You should also use ‘as likely’ for relative likelihoods.
Black people were over 3 times as likely to be arrested as White people – there were 35 arrests for every 1,000 Black people, and 11 for every 1,000 White people
Follow the GOV.UK guidance on writing link text.
Don’t use ‘maintained schools’. Use ‘state-funded mainstream schools’ instead.
Don’t say ‘Non-White’.
Other ethnic groups
Percentage and proportion
Don’t use ‘proportion’, ‘level’ or ‘rate’ as an alternative to ‘percentage’. They don’t mean the same thing.
See also Rates.
Use ‘ethnicity’ instead of ‘race’.
Race Disparity Audit
The Race Disparity Audit was published in October 2017.
It’s a standalone publication, and not the same as Ethnicity facts and figures.
If you need to refer to it, write ‘the Race Disparity Audit’, not ‘the race disparity audit’. In subsequent mentions, you can say ‘the audit’ (but not ‘the Audit’ or ‘the RDA’).
Race Disparity Unit
The Race Disparity Unit is the team that produced the Race Disparity Audit and now manages Ethnicity facts and figures.
Write ‘the Race Disparity Unit’, not ‘the Race disparity unit’ or ‘the race disparity unit’.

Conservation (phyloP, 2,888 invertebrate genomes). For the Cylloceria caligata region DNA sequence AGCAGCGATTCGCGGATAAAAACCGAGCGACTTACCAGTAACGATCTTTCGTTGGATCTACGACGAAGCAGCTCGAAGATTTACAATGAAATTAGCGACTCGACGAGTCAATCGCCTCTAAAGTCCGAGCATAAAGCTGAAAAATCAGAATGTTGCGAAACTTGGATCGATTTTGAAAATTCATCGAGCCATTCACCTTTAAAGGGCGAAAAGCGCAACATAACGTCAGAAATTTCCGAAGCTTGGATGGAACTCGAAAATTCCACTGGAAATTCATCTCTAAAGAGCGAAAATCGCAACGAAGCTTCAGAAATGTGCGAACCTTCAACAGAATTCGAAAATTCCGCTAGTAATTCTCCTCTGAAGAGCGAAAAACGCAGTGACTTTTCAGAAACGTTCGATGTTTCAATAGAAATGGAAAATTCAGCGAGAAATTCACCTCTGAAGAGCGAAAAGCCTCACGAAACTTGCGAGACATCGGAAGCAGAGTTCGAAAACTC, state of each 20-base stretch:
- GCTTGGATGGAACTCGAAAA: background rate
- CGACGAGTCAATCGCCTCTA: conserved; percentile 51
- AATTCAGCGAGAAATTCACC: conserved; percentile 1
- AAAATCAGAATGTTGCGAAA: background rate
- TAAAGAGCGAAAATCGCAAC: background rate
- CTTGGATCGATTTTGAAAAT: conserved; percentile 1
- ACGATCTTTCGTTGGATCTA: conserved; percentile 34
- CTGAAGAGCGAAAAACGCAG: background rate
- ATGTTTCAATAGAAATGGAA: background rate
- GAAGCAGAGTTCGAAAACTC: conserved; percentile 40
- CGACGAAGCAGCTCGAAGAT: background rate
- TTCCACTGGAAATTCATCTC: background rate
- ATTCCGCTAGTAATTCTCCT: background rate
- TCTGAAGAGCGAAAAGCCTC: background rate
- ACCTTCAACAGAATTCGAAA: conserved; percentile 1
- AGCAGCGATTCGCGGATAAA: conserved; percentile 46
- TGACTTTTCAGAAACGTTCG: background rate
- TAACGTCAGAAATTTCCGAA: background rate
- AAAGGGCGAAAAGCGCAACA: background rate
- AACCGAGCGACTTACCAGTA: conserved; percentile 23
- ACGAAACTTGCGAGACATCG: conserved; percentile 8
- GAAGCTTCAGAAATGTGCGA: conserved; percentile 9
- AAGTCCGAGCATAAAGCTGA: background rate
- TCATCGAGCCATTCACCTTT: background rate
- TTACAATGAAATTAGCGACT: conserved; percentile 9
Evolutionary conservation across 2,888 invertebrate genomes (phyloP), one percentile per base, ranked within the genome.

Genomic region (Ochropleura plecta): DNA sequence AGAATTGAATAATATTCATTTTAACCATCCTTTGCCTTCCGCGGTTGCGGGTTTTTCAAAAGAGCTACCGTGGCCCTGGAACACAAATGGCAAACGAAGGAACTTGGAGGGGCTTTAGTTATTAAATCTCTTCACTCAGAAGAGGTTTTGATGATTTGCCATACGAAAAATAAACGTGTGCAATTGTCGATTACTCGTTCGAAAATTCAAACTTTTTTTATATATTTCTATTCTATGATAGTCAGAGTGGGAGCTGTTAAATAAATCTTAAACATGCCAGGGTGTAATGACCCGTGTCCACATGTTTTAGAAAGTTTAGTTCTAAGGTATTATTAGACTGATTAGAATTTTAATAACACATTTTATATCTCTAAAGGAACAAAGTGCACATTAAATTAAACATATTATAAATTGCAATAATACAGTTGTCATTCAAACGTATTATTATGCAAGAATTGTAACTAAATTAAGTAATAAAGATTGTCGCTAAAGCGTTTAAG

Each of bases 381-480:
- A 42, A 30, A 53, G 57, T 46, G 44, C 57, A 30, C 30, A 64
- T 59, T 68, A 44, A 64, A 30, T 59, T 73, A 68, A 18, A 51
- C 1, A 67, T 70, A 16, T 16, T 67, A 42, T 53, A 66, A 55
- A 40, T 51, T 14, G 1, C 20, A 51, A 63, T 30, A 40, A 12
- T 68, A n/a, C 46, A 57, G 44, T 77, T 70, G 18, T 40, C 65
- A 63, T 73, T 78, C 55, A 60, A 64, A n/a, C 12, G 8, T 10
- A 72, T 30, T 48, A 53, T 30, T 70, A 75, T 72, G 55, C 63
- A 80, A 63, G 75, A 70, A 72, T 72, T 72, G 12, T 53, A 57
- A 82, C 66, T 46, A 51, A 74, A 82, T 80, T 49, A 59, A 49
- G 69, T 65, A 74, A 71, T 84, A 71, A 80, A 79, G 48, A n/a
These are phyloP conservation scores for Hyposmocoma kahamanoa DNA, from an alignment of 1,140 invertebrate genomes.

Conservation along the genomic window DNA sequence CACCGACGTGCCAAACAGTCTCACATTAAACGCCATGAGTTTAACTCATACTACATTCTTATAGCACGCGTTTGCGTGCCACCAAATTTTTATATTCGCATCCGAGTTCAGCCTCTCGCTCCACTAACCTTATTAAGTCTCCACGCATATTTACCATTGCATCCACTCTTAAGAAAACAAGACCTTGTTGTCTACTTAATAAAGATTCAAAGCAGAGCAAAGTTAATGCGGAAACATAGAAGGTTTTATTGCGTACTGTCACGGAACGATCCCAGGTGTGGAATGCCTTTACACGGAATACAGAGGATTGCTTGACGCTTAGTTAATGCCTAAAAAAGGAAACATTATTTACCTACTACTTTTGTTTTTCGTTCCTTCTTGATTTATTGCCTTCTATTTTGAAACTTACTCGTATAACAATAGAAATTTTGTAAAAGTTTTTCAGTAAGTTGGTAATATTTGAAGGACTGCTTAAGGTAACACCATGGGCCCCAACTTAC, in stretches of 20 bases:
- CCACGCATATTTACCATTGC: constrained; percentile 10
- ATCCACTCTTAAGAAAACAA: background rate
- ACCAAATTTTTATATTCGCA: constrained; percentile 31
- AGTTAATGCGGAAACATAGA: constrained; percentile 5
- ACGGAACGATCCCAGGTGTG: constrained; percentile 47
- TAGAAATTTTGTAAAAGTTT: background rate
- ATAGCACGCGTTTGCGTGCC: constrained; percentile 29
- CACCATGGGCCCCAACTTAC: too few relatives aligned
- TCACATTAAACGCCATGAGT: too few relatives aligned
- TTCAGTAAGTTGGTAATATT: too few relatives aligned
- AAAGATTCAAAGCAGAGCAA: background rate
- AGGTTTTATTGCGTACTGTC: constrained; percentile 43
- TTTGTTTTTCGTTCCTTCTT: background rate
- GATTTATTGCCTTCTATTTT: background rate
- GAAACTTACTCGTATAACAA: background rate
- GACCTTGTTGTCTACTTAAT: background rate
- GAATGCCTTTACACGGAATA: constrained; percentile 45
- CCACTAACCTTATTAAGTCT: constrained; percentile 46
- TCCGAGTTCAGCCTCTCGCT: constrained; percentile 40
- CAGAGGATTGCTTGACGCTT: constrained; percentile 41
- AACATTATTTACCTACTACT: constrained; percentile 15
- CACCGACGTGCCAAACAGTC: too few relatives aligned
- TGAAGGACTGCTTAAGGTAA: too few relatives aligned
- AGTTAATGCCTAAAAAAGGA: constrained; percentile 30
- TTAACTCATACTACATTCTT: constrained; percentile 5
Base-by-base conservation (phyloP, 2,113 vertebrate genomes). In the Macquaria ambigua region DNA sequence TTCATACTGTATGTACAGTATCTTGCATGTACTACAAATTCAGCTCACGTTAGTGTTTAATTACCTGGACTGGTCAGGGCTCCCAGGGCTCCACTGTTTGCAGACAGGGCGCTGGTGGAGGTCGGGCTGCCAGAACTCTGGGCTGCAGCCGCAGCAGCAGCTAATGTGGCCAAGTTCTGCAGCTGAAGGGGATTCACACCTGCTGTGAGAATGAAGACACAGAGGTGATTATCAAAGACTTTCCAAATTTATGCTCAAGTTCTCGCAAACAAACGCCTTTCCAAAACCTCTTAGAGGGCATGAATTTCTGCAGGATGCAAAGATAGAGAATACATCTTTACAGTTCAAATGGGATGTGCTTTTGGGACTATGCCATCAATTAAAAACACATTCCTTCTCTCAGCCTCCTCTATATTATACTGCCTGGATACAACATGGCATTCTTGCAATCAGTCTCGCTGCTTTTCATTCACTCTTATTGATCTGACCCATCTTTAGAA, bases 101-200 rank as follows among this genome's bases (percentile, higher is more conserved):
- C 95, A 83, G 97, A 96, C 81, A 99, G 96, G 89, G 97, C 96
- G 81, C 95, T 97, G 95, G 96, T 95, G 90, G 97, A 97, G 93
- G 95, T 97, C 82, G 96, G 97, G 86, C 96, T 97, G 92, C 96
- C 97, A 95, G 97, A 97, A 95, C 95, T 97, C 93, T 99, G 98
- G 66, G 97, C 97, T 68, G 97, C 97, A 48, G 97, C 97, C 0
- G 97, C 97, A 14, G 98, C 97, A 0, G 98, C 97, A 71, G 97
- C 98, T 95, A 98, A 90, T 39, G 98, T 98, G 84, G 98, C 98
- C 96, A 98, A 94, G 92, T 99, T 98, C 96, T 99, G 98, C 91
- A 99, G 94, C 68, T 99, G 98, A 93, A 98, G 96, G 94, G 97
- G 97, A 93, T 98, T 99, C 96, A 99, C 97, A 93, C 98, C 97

It’s fine to say ‘the RDU’, but write it out in full the first time you use it, as per the GOV.UK style guide on abbreviations.
You can use ‘rate’ as in these examples:
Black people had the highest unemployment rate out of all ethnic groups (9%).
There were 698,737 arrests in England and Wales in the year to March 2018 – a rate of 13 arrests per 1,000 people.
See also Percentage and proportion.
Do not use the term 'rolling averages'.
Be consistent in your use of rounding. Write 1.2%, 6.0% and 10.1%, not 1.20%, 6% and 10.146%.
If you are rounding figures to 1 decimal place, whole numbers should be written as ‘10.0%’, not ‘10%’.
See Gender and sex.
Write ‘socio-economic groups’. Don’t write ‘socioeconomic groups’ or ‘NS-SEC groups’.
UK and Great Britain
Write ‘UK’, not ‘United Kingdom’.
Write ‘England, Wales and Scotland’, not Great Britain.
Use this in the ‘Methodology’ subsection in ‘Things you need to know’ where applicable:
The figures on this page are based on survey data. Find out more about [how weighting is used](/understanding-our-data/how-to-read-survey-data#weighting) to make survey data more representative of the whole group being studied.
Women and men
Use ‘women’ and ‘girls’ instead of ‘females’. Use ‘men’ and ‘boys’ rather than ‘males’.
Only use ‘male’ and ‘female’ as adjectives.
in the same period, the percentage of female officers from the same backgrounds went up from 3.9% to 5.7%
The working age population in employment statistics includes all 16 to 64 year olds.
Consider if it’s clearer to refer directly to ‘16 to 64 year olds’ instead of ‘people of working age’.
If you do use ‘working age’, include a definition in the first bullet point of each summary.
75% of working age people (people aged 16 to 64) in England, Wales and Scotland were employed in 2018